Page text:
Here I hand you the key to my trunk hoping that you will have fun with what you will find, hoping that you will take the chance to reflect upon the construction of female characters in the theatre, and that perhaps you decide to take the women Shakespeare left us, now recycled, to the stage. In daring to recycle Shakespeare ́s characters, I ́m inspired by his own recycling of characters of his past so they wouldn ́t fade and disappear from our imaginary.
I have performed the monologues included here in several Brazilian universities followed by discussion, in National and International Conferences on Literature and Theatre, in Theatre Festivals in Brazil, in Argentina and in Denmark. Now I open my safe so you can read them, stage them, and have fun while participating in the effort to expose and to denounce the biased treatment given to women, not only to Shakespeare ́s women, on the stage and beyond.
The monologues Ophelia: the (sur)real story and Ann Hathaway: Shakespeare ́s Wife last around one hour. All the remaining are short performances of about 15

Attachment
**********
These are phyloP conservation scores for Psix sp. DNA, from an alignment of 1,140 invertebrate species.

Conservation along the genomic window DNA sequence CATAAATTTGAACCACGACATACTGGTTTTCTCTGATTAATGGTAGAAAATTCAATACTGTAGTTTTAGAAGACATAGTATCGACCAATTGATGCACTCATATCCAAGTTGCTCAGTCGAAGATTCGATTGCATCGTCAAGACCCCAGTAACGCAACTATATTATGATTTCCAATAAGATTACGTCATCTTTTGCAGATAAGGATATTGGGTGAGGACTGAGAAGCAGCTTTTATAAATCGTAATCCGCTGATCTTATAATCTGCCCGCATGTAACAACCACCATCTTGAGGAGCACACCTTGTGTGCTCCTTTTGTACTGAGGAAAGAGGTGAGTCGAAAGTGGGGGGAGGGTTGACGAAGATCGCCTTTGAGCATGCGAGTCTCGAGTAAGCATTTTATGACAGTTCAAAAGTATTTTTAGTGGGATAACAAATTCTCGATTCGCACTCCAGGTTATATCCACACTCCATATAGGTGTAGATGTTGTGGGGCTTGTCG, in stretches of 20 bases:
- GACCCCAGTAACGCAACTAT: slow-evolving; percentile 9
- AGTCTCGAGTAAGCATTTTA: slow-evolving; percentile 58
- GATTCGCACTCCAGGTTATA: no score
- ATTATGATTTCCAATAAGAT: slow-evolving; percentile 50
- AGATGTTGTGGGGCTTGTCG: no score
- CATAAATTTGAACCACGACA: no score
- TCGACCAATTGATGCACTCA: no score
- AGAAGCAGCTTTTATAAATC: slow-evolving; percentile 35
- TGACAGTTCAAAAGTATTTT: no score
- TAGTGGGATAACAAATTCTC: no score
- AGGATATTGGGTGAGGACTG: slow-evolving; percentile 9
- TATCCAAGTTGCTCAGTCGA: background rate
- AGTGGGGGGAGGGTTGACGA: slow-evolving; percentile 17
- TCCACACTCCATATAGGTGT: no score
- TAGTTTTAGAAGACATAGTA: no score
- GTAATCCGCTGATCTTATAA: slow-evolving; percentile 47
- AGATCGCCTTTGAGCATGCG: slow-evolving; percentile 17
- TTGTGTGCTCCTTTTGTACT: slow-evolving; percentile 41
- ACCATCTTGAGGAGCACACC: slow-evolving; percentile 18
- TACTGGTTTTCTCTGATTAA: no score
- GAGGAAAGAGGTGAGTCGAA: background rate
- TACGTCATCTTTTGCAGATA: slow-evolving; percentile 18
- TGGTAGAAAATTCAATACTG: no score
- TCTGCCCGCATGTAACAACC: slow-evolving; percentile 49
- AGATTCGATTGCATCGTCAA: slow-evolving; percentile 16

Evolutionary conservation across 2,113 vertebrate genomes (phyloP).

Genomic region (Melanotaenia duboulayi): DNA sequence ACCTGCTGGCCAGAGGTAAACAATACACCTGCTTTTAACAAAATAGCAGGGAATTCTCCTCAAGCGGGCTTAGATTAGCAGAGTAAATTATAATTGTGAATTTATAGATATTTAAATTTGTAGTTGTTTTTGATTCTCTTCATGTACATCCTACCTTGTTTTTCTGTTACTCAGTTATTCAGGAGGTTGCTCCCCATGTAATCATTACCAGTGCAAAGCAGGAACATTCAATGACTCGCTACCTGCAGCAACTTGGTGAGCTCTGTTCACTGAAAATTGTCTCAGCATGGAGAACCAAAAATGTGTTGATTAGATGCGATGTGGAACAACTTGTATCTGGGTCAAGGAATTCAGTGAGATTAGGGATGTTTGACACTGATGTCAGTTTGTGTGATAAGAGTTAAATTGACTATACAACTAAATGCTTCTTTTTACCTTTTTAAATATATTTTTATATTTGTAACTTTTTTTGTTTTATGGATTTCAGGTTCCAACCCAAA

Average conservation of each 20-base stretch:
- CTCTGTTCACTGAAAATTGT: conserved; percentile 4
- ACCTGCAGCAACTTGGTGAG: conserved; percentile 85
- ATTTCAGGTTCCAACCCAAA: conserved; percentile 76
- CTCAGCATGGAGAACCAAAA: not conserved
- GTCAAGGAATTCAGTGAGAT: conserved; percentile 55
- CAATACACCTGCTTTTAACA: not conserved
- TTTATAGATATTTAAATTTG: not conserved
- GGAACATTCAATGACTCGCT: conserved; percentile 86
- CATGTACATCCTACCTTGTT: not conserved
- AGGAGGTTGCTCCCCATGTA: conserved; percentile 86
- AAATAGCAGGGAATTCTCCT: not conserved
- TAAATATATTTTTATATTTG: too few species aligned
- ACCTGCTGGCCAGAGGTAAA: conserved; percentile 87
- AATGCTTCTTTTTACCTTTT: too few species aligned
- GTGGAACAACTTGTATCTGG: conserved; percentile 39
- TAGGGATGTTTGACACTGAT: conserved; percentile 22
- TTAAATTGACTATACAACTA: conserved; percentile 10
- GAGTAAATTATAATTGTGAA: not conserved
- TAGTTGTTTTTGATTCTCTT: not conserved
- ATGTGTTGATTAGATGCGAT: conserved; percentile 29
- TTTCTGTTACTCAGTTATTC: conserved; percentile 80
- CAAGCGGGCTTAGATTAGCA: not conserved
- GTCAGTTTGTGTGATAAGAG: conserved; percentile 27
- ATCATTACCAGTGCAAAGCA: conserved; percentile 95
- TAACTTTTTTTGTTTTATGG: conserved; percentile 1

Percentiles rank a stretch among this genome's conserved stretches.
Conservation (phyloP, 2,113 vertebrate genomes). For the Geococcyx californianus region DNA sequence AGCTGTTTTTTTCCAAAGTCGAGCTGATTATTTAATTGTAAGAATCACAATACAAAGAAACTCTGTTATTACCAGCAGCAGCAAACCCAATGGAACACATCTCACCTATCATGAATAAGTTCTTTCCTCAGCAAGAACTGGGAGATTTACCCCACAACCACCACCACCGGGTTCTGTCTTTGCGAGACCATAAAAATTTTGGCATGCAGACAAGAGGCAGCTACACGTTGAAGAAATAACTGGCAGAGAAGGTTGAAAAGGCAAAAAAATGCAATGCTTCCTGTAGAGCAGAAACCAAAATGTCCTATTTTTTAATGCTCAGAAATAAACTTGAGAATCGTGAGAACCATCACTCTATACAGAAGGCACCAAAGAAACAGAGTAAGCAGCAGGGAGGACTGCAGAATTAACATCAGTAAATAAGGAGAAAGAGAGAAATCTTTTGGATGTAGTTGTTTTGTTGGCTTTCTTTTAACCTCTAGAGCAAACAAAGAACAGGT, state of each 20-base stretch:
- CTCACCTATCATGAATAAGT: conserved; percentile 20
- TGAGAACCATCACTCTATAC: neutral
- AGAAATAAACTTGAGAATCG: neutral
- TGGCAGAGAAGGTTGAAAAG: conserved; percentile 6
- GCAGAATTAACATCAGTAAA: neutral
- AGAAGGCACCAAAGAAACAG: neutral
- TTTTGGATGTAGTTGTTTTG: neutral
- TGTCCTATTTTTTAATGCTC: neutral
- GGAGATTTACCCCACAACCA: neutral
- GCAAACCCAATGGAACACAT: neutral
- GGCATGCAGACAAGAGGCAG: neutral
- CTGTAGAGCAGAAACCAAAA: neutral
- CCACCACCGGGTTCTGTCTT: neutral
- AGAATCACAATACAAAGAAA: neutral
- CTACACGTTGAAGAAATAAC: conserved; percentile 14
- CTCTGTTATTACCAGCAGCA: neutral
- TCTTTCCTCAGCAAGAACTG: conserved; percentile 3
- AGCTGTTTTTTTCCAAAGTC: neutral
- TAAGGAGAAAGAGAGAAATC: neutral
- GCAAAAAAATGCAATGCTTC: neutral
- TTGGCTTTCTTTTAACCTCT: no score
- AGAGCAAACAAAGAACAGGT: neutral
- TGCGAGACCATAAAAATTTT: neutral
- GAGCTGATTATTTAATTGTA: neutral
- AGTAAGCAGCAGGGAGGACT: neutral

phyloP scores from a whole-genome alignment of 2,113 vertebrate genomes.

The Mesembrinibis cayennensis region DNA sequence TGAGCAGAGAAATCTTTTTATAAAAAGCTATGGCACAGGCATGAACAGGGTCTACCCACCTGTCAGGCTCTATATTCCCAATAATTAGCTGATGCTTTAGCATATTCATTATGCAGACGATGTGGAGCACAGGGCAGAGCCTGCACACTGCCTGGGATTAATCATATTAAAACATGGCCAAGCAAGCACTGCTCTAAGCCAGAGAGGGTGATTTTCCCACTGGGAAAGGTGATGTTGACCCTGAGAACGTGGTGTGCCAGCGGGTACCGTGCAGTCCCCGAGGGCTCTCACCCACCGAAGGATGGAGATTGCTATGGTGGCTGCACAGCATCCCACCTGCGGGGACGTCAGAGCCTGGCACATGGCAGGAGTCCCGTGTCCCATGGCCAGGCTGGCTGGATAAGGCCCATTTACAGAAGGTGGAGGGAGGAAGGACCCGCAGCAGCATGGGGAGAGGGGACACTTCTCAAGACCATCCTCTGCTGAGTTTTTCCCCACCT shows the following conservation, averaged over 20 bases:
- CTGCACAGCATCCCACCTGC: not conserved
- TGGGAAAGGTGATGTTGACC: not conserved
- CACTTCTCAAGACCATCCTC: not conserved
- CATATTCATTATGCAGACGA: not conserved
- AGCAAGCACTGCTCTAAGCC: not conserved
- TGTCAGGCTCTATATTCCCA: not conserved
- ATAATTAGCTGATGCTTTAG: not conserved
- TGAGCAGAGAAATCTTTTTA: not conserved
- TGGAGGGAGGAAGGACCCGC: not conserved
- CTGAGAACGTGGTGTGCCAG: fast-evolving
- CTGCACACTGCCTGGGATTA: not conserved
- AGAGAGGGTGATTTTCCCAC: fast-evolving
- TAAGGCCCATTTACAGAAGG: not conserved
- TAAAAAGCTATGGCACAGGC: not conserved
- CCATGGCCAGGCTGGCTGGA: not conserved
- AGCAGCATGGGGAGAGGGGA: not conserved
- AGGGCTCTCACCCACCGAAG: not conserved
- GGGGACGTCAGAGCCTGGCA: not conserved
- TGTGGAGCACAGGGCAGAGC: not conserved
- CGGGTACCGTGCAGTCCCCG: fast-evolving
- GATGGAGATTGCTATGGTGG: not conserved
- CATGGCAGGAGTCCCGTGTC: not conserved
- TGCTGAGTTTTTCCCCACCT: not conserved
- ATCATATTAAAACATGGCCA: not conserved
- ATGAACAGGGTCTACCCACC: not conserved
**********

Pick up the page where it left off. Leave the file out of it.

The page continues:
minutes which were presented in the format I call Talk/Performance, in which the talk is interrupted at times so as to give space to the performance and, therefore, put together theory and practice. While Ophelia and Ann Hathaway require some scenery and wardrobe, the remaining monologues can be staged with one or more chairs and a few props – such as Lady Macbeth ́s handcuffs, Cleopatra ́s snake etc. The dialogues in Backstage Talk can be done on stage or in audio. In all my presentations of these parodies I have made use of images collected in the Internet, either paintings or photographs of actresses in Shakespeare`s roles on stage and in film. The stage directions I have included in the texts are simply to indicate how I have conceived the dynamic of the performances and are not necessarily to be followed.I hope you enjoy these recycled female characters as much as I have enjoyed writing and performing their monologues. I also hope that you have new insights on Shakespeare ́s female characters, different from what tradition has taught us, and now in the colors of the present. According to neuroscientists, colors do not exist, it ́s the human mind that changes light into color, it ́s our eyes that color the world.
Lucia V. Sander